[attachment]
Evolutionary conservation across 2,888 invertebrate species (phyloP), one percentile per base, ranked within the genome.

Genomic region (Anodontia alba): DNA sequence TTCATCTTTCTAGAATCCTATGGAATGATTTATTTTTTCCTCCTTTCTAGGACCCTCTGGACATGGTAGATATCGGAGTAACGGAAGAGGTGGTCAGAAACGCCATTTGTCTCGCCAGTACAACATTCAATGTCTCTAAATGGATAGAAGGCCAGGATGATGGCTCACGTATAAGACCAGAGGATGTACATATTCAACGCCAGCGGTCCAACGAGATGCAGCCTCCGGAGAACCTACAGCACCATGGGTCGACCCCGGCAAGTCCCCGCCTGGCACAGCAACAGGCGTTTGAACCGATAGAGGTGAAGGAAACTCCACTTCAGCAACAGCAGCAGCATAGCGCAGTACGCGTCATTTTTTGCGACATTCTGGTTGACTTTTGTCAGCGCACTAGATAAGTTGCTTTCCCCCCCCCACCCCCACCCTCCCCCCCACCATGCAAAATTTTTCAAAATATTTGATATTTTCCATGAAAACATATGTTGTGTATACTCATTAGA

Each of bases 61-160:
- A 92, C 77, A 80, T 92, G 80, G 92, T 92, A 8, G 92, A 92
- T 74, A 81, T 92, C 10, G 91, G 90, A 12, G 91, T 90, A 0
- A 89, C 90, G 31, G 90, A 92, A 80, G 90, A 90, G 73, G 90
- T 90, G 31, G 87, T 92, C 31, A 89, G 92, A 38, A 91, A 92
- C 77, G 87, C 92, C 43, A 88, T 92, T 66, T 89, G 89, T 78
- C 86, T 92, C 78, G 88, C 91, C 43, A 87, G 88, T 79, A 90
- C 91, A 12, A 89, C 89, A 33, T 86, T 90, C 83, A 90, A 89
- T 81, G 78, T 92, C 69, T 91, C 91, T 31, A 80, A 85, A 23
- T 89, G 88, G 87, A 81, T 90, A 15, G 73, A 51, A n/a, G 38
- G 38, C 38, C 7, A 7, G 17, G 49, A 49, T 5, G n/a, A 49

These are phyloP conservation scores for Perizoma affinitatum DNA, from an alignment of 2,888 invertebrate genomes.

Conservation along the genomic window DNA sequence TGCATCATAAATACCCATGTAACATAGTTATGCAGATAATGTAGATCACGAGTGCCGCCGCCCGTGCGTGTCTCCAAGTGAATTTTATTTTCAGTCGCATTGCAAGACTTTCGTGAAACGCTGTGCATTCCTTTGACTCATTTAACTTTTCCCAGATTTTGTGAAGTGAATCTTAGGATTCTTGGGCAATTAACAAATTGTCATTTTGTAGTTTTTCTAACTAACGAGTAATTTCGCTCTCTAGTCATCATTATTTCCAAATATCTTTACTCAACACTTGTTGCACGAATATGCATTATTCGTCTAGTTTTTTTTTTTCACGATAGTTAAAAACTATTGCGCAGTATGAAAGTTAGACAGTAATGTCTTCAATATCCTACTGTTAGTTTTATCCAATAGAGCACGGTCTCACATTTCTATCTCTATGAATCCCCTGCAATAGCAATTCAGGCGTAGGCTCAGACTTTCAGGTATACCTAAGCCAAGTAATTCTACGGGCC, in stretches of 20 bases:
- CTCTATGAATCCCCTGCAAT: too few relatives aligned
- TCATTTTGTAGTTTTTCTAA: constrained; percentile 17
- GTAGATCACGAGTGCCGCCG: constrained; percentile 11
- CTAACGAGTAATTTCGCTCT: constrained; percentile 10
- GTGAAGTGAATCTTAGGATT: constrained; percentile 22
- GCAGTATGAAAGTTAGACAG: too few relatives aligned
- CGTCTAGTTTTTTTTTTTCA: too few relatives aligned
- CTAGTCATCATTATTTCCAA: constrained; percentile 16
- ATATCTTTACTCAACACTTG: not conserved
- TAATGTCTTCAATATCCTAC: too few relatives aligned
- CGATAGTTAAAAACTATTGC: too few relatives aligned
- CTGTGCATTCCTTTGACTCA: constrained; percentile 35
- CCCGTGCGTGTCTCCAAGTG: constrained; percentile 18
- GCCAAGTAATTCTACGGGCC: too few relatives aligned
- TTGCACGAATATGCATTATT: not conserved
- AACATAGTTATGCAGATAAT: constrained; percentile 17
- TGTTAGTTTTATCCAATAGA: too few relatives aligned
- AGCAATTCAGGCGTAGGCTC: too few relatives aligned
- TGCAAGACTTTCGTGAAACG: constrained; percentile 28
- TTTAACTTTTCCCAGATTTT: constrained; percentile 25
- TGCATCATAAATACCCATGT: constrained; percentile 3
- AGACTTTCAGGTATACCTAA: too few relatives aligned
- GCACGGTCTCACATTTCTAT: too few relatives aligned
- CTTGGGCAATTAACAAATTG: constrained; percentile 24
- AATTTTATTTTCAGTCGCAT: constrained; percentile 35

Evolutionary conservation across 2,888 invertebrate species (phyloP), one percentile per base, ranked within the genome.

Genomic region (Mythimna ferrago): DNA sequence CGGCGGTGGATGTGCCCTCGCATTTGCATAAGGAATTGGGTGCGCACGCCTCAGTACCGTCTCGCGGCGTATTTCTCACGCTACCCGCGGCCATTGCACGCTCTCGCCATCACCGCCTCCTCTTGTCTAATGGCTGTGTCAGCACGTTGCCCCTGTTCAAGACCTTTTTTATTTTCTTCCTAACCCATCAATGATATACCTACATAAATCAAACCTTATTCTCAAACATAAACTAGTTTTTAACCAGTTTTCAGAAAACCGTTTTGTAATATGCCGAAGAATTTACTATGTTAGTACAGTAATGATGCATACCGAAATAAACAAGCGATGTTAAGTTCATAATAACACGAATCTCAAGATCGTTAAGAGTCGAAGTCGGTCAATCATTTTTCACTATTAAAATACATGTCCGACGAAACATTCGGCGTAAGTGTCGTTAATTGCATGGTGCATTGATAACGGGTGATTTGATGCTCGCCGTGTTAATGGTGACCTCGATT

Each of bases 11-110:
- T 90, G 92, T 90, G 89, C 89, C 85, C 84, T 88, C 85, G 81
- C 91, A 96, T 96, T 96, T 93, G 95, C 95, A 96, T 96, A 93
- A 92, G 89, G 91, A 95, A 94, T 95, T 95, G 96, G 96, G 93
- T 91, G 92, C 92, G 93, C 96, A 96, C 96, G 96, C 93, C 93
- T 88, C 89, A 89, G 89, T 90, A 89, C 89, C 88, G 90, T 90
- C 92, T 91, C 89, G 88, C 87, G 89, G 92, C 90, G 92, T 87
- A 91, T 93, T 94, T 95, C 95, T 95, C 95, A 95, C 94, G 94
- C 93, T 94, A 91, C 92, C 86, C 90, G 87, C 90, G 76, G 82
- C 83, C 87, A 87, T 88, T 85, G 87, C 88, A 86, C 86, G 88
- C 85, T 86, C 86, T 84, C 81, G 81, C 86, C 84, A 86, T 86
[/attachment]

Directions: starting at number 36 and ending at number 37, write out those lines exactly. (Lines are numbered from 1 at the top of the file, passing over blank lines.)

- TGCATCATAAATACCCATGT: constrained; percentile 3
- AGACTTTCAGGTATACCTAA: too few relatives aligned